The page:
are treated to a completely circular opening. Even when those blades come into play, though, out-of-focus highlights are reproduced as beautiful round discs, and in most cases with very little chromatic fringing on their edges. I’m also pleased to say that chromatic separation is not a feature of this lens, as it is in so many others of this type, and even high-contrast, defocused edges are rendered clean. That’s quite an achievement, and makes the lens very usable.

Wide apertures produce remarkable sharpness at the edges of the frame, which is important for portraiture, and a great improvement over the sort of edge quality we might have expected.
It is no surprise that f/8 is the aperture that produces the best technical quality, and where we experience peak sharpness and the greatest degree of evenness of both sharpness and illumination.

Chart analysis

Tested on a Panasonic Lumix DMC-GX7

The test charts for this lens are quite misleading with regard to its qualities. The degree of centre brightening creates the impression of lower contrast, and the charts interpret that as lower resolution, and describe a lens that, when used at wider apertures, is sharper at the edges than it is in the middle. In use, that effect cannot be seen, although it is noticeable that best resolution comes from f/2 and improves to f/8, then drops off. The uneven illumination is highly
visible, but again this is resolved by f/5.6-8.

Verdict

There is no doubt that in a world of contrast-detection systems, a super-bright aperture helps keep focusing speed high. The amount of light pouring through the lens will also help to deliver a noise-free and crisp image in the EVF and on the rear screen, but no one buys an f/1.2 aperture lens for those reasons. The attraction of this lens is that extreme shallow depth of field – the way we can pick out an eye from a face, a head from the background – and create an atmosphere like no other aperture can achieve. These images suspend reality to an extent, and in the midst of that air of fantasy we might enjoy some vignetting to draw the eye to the subject. Technically, this may not look a very good lens at all wide open, but for the creative photographer it is a delight. And only dull photographers buy a fast lens to use it at f/8.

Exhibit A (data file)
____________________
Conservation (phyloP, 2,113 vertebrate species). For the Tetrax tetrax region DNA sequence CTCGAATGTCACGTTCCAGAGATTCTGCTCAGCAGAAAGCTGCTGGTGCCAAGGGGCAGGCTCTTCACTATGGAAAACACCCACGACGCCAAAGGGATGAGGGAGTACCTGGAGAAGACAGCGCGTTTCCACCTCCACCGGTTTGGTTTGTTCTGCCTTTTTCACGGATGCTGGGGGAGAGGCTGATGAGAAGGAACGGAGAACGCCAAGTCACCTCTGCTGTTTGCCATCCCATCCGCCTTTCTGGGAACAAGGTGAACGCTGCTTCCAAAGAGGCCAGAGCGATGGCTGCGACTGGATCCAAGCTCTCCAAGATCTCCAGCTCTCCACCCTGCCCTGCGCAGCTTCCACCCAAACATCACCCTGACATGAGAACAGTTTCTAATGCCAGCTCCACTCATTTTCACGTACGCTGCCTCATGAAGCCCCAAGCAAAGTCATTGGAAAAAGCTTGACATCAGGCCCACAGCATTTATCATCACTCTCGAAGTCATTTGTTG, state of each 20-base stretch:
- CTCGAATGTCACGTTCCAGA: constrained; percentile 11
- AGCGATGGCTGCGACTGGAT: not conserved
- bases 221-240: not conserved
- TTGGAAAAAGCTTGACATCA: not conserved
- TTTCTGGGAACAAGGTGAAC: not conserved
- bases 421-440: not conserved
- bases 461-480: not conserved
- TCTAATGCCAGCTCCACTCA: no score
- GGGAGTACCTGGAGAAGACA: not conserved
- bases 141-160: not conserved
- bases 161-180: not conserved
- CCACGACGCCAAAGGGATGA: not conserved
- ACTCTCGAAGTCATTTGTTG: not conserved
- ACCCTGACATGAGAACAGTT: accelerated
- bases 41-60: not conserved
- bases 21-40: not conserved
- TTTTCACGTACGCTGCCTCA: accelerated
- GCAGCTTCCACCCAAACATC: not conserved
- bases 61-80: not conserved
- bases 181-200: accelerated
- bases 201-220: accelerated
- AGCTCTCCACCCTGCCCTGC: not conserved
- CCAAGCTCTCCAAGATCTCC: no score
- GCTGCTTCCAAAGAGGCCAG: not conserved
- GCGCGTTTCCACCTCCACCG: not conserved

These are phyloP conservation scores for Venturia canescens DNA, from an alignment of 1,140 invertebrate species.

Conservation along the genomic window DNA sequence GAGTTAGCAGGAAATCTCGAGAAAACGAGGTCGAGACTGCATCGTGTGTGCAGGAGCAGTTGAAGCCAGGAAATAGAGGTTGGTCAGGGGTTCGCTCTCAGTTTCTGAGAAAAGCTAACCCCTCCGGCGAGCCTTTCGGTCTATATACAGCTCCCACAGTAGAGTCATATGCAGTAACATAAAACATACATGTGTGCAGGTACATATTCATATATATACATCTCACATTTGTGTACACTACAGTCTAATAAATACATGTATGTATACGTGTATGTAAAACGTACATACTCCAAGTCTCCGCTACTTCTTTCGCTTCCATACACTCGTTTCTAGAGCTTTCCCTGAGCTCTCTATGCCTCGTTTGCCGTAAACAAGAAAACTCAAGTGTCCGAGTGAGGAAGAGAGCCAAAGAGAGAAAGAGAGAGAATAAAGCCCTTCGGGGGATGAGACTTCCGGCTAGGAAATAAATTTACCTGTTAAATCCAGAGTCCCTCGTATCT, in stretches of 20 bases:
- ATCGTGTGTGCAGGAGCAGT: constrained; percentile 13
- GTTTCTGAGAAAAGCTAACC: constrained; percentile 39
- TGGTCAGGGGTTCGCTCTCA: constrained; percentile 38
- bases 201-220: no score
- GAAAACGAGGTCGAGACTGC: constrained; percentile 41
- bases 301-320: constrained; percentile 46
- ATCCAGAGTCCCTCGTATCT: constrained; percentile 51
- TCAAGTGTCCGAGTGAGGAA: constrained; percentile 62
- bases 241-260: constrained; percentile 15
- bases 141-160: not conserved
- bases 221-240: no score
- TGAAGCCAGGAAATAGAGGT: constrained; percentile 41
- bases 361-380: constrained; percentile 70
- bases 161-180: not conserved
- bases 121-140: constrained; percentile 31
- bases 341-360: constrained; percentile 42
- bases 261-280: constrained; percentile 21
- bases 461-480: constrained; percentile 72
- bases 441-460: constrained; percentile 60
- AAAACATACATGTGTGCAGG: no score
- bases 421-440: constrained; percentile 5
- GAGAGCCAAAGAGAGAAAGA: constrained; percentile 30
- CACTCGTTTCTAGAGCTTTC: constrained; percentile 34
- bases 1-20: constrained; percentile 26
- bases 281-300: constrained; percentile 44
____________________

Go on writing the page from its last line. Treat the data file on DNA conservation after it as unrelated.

I have enjoyed using this lens very much, and my pleasure in looking at the images it produces, and the way it can lift a full-sized man from a background only 1-2ft (30-60cm) behind him, is only enhanced by the experience of having it attached to the camera.

While the GX7′s sensor was able to make more of the quality, the surer grip of the GH3, and to some extent the OM-D, make the kit more balanced and comfortable. While pricy compared to the seven-blade iris equivalent that Fuji is soon to introduce, it is a lot less expensive and half the weight of the lens Canon users need to achieve the same effect.

Full Specification

Filter size:
67mm
Diaphragm Blades:
9

Weight:
425g
Max diameter x length:
74 x 77mm

Min Aperture:
f/16
Max Aperture:
f1.2

RRP:
£1,399
Focal Length:
77mm

Minimum focusing distance:
0.5m
Mount:
Micro four thirds

  1. 1. Introduction
  2. 2. Build and handling
  3. 3. In use
  4. 4. Image quality
  5. 5. Verdict